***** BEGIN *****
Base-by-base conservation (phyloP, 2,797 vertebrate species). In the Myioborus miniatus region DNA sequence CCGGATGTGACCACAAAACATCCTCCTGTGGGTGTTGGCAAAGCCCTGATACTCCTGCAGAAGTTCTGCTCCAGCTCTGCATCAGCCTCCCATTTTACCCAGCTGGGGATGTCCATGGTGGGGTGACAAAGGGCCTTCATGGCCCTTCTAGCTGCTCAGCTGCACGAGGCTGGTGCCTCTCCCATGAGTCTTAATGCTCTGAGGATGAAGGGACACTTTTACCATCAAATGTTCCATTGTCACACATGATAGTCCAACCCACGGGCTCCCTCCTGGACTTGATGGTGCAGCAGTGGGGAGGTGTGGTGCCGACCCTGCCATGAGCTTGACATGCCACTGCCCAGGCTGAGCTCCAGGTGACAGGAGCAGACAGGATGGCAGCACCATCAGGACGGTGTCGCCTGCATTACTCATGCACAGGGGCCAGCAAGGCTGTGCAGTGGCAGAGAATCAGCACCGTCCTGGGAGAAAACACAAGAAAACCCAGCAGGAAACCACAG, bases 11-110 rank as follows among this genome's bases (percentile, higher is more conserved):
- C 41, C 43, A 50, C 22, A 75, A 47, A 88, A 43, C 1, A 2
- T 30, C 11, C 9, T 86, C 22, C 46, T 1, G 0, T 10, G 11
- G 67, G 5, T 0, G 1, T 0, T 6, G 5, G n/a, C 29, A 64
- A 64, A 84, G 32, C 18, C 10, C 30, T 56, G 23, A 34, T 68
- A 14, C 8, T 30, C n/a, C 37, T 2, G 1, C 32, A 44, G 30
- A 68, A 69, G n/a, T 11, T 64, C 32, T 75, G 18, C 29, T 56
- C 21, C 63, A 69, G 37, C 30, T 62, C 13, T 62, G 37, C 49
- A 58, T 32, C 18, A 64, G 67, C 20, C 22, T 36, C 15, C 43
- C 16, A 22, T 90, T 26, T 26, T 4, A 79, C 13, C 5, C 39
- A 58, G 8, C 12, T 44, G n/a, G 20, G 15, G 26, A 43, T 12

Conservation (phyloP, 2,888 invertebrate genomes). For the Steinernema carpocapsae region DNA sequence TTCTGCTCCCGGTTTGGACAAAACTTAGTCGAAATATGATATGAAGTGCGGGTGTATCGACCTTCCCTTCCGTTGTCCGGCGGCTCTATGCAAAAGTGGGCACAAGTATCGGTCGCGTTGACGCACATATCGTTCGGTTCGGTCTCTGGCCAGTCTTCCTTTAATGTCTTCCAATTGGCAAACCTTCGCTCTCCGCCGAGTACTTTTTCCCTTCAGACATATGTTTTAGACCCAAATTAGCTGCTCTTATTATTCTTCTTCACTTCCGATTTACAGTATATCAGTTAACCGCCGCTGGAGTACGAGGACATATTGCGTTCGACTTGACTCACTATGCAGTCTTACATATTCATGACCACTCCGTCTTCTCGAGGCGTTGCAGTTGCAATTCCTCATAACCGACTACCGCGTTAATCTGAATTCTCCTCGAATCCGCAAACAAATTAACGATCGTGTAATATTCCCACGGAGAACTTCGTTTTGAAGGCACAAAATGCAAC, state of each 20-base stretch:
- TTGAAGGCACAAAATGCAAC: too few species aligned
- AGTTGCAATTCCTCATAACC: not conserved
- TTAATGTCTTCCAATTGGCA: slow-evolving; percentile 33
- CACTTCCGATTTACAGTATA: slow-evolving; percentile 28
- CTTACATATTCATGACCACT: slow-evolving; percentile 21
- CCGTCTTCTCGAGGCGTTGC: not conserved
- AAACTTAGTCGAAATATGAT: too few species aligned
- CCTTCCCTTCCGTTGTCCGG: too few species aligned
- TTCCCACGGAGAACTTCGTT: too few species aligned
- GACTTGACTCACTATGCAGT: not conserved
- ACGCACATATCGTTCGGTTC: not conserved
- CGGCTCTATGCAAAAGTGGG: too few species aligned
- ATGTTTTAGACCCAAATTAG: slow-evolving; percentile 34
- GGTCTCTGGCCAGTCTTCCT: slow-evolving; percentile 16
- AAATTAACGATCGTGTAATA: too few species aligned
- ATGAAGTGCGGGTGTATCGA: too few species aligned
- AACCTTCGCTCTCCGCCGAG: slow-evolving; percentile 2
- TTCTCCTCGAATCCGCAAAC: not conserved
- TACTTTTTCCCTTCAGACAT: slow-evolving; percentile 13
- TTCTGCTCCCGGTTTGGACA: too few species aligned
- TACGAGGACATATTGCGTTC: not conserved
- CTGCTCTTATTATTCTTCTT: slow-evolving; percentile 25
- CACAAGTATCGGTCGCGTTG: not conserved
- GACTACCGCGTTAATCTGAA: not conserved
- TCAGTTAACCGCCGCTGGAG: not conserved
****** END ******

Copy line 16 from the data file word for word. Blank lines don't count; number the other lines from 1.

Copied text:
- CACTTCCGATTTACAGTATA: slow-evolving; percentile 28